Drinks

Take your taste buds to Santorini with these versatile wines

Aug. 20, 2014 at 3:01 PM ET

When you travel around the sun-baked Aegean Islands of Greece, you feel like you’re a million miles from home. Though most of the islands are only an hour or two by plane from Athens, there is a remoteness that makes them unique in Europe. Among the more unusual is Santorini, with its black volcanic sands — and its extraordinary wines.

Let these wines transport you to Santorini.
Shutterstock / Nadezhda1906
Let these wines transport you to Santorini.

In any discussion of world-class white wines, Santorini must be included. Those volcanic soils impart a striking minerality that provides a complexity separating them from most other white wines from Greece and pretty much everywhere else.

The high acidity of assyrtiko, Santorini’s dominant grape, makes the wines superb for not only simple grilled fish, octopus and raw sea urchin, which are ubiquitous on the islands, but for chicken and even grilled pork and lamb. Most are made without oak.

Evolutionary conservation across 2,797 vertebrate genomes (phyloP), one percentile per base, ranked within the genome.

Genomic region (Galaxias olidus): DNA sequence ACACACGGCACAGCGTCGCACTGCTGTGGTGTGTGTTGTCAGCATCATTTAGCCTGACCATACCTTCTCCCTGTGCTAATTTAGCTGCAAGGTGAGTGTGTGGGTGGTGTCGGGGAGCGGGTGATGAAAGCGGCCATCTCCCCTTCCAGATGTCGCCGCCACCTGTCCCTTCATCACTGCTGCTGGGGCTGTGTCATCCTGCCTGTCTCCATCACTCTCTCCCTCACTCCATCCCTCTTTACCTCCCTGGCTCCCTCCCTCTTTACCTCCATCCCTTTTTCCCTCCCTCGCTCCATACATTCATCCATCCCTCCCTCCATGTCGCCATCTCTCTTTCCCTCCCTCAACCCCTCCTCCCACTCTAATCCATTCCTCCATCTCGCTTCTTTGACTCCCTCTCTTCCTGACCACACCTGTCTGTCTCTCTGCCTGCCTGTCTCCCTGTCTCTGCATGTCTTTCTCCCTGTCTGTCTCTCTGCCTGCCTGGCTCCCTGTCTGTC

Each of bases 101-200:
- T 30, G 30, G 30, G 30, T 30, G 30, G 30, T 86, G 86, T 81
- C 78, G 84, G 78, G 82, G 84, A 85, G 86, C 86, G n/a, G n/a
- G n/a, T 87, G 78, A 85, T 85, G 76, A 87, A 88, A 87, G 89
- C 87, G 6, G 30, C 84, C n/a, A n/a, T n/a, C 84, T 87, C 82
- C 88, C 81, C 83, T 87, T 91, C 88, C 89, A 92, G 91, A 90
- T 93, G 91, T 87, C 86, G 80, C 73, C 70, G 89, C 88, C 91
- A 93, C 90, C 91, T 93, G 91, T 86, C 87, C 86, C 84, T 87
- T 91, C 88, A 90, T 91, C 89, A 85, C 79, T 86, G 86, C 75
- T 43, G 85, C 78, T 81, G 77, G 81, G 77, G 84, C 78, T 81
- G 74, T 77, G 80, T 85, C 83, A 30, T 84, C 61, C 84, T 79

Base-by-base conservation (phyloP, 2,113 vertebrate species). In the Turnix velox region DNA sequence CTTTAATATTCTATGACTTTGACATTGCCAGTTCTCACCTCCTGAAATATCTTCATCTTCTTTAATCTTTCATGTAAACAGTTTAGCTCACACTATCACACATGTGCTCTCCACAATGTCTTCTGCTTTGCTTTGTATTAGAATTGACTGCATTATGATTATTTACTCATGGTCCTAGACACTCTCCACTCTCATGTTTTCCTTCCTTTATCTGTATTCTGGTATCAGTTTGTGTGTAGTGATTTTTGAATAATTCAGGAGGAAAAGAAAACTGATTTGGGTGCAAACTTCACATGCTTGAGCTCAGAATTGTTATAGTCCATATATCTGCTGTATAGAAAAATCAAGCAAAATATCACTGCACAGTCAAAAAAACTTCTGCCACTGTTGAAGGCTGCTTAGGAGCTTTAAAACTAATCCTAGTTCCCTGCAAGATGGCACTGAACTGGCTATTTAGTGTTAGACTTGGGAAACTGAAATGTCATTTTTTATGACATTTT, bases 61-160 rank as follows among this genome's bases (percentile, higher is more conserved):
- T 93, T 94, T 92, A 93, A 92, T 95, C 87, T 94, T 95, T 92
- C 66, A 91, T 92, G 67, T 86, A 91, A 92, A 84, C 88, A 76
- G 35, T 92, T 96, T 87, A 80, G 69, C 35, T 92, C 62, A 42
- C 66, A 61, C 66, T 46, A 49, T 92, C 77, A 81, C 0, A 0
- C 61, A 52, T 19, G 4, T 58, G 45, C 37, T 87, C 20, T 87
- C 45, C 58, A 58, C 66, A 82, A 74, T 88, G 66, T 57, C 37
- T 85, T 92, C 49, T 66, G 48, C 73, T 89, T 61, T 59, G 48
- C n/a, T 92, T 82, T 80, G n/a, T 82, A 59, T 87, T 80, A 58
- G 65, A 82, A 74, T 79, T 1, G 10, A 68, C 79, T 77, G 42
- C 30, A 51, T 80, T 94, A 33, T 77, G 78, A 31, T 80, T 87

Among several Santorini whites I tasted recently, two are worth seeking out. The 2013 Santorini Assyrtikofrom Domaine Sigalas shows elegance and depth with ripe stone fruit (peach and apricot), orange and lemon notes and a mineral quality that helps to give it an impressively long finish. While Wine-searcher puts the average price at $22, it also lists plenty of retailers that offer it for under $20.

The second outstanding example was the 2013 Santorini Assyrtiko from Art Karamolegos, a lively, citrus-driven wine with lemon-lime notes, white peach and a touch of cream. It’s a gorgeous wine with perfect balance and a mineral-driven finish. It would be great with broiled fish and raw clams and oysters. It’s priced at about $20 or so.

These wines, like many other lighter whites, tend to be promoted as “summer” wines. While the great whites of Santorini certainly fall into that category, they are truly wines for all seasons.

Edward Deitch is a James Beard Award-winning wine critic. Find many more of his wine reviews and commentary on his blog, Vint-ed.com, and follow him on Twitter

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